There is a lot of information on the 'net about fats that we
eat. It has been interesting researching this topic. One thing I am
convinced of is that we need to understand what is being put in the foods we
eat, whether it is from the grocery or a restaurant. If you find that you
are eating out quite a bit you may want to refer to the
Guide To Meals on the Run that I
found on the 'net and wanted to share with you.
There are so many different fats and oils on
the market today that it can be confusing as to what fats we should use and
which we should avoid. At home my family uses a variety of oils/fats:
Butter- yes, but very sparingly-
mostly in baked goods (okay and on the 3 baked potatoes that I eat each year
and on corn on the cob when it is in season)
Premium select extra virgin
olive oil- deep green- for dipping and some salad dressings (using a light
Extra virgin olive oil- green-
for salad dressings and marinades
Extra light olive oil- yellow-
for sautéing and frying
Peanut oil- for stir-frying
Vegetable (soybean) oil- for
baking and cooking
Sesame oil- for stir-frying
flavored salad dressings/drizzles
The following list of definitions will help
you decide whether an oil/fat should be avoided, substituted or at least reduced
in your daily eating:
- the ‘bad’ fats which are known to raise blood cholesterol levels.
Saturated fat is primarily found in
high-fat cuts of meat, poultry with the skin, whole and 2 percent dairy
products, butter, cheese, and tropical oils: coconut, palm, and palm kernel
- the ‘good’ fat which can lower blood cholesterol level.
. Monounsaturated fat is found in olive oil,
canola oil, peanut oil, and in most nuts and nut butters.
- ‘in between fat’ which has some good and bad properties.
The best sources of Omega-3s are fatty fish,
such as salmon, sardines, mackerel, herring, and rainbow trout, among
others. Canola oil, walnuts, and flaxseed also contain some Omega-3s
Trans Fatty Acid
- a man-made fat which is worse for you than saturated fats. These are made
when certain oils are heated and are also present in foods which contain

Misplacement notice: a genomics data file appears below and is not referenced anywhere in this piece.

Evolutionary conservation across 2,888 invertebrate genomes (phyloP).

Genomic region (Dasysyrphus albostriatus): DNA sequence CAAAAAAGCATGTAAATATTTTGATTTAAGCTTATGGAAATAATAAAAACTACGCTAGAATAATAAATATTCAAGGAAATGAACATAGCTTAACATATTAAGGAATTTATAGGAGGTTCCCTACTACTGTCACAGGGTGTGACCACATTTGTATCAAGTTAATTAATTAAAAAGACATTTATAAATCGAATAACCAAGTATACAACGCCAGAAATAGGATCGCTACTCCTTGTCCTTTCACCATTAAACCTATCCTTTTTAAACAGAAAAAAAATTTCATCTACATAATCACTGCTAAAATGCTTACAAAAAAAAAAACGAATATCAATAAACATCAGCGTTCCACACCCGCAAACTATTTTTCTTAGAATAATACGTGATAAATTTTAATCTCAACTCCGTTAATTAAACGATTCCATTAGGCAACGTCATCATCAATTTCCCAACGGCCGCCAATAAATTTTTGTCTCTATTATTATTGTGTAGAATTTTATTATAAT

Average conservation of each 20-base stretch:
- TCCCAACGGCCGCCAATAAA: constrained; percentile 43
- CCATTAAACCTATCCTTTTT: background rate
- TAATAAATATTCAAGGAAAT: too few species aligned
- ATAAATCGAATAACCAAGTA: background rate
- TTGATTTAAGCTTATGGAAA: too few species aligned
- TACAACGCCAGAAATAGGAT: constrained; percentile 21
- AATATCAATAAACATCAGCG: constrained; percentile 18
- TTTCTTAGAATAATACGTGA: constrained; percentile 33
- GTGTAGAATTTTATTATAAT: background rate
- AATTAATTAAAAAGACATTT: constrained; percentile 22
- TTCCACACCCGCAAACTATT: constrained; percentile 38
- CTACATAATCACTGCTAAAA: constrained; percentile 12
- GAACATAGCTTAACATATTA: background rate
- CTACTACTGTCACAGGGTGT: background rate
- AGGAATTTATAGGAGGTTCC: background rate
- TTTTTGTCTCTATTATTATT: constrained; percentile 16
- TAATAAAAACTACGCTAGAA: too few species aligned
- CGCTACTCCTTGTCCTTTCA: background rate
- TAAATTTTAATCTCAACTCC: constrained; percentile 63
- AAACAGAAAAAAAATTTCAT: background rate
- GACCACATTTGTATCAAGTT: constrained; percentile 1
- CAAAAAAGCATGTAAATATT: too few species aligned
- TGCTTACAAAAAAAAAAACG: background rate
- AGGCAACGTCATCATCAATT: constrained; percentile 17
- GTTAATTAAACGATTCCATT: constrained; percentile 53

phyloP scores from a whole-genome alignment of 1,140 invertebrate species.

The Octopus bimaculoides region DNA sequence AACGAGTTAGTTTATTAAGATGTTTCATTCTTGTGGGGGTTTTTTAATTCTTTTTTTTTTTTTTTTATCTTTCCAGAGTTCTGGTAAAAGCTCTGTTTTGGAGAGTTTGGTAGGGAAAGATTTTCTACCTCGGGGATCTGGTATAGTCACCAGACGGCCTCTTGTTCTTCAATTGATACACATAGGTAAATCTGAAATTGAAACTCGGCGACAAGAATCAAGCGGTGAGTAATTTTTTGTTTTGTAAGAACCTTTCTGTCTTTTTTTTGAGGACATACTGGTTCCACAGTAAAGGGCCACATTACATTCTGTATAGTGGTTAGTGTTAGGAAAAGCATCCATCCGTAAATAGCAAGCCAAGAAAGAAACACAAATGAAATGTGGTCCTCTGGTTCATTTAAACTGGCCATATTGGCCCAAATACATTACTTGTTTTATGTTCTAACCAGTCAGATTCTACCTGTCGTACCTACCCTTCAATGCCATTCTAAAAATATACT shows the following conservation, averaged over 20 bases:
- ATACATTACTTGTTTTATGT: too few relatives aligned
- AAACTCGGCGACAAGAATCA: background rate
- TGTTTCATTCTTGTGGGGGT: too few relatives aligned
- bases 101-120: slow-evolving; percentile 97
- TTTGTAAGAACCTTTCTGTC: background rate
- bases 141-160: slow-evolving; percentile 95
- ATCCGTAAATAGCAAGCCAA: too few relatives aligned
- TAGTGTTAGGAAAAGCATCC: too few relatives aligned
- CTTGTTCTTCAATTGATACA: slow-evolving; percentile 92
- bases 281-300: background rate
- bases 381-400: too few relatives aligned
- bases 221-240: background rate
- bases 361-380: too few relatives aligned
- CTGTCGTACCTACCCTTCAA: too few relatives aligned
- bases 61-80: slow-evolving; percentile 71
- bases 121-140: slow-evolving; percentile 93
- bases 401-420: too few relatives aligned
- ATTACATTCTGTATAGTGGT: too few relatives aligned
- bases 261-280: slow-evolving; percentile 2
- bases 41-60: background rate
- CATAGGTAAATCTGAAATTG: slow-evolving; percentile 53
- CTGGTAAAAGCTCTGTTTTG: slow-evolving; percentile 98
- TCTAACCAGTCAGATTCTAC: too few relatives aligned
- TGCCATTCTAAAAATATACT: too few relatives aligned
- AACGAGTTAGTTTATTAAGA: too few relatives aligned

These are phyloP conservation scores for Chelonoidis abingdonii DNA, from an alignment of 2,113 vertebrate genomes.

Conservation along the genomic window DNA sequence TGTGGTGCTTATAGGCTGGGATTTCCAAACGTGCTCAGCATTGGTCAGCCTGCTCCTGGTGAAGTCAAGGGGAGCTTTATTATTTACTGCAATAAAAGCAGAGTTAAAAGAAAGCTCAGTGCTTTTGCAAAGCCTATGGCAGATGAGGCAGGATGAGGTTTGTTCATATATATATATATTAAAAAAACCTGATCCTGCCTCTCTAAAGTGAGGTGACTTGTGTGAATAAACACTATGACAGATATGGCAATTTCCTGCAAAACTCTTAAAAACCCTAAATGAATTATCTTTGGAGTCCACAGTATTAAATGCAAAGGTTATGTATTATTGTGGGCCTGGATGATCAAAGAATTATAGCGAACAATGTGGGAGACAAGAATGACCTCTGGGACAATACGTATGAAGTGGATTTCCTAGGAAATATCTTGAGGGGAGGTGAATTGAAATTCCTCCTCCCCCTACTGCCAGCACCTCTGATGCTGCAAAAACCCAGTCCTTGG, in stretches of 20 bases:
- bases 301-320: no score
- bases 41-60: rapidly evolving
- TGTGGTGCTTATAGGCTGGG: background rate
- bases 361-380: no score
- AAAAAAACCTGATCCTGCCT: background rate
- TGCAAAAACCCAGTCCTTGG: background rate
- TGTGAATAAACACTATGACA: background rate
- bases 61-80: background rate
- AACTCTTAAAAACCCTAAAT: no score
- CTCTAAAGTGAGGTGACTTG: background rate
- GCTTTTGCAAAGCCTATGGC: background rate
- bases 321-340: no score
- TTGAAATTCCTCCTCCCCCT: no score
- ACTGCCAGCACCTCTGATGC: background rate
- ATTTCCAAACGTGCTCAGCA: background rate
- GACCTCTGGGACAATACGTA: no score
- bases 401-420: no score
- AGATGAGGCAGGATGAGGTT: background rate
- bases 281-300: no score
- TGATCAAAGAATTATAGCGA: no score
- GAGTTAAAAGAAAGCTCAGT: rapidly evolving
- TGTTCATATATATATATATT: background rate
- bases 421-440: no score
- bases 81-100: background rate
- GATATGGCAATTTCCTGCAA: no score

hydrogenated oils such as margarine. If you use margarine buy one that is
non-hydrogenated. Read food labels and avoid all products which contain
The USDA Dietary Guidelines for Americans
emphasizes we need to reduce the amount of fat, salt and added sugar we consume
and increase our consumption of fiber. When buying food we can check the label,
but when using a recipe we may need to make some changes by substituting
ingredients or changing the cooking technique. Just like you substitute when you
are out of a certain ingredient, you can make changes in a recipe so it is
- Shortening, butter, margarine, or
solid fat- Use ¼ less liquid oil or solid fat called for in the recipe.
If recipe calls for 1 cup use ¾ cup. If recipe uses ¼ cup shortening,
use 3 Tablespoons oil. Use equal amounts of oil for melted shortening,
margarine or butter.
- Shortening, butter, or oil in baking-
Use applesauce, plain non-fat yogurt or prune puree for half of the
butter, shortening or oil. The baking time may need to reduced by 25%.
- Fat to sauté or stir-fry- When frying
foods use a natural all-oil cooking spray, water, or broth/juice- if
sautéing fruit (I sparingly use my nonstick skillet due to health
issues surrounding the use of tephlon coatings)
great olive oil recipe can be used for drizzling over bread, cheese, vegetables,
made into a salad dressing or swirled into fresh tomato soup.
and Garlic Infused Olive Oil
Yields 1 c
1 c light olive oil
½ c minced basil (any fresh
herb will work: rosemary, tarragon, chives, etc)
1 tsp minced fresh garlic (2
Place ingredients in a small
sauce pan and turn heat to medium. When the basil and garlic begins to sizzle,
count to ten and turn off heat; let cool. Strain into jar and store in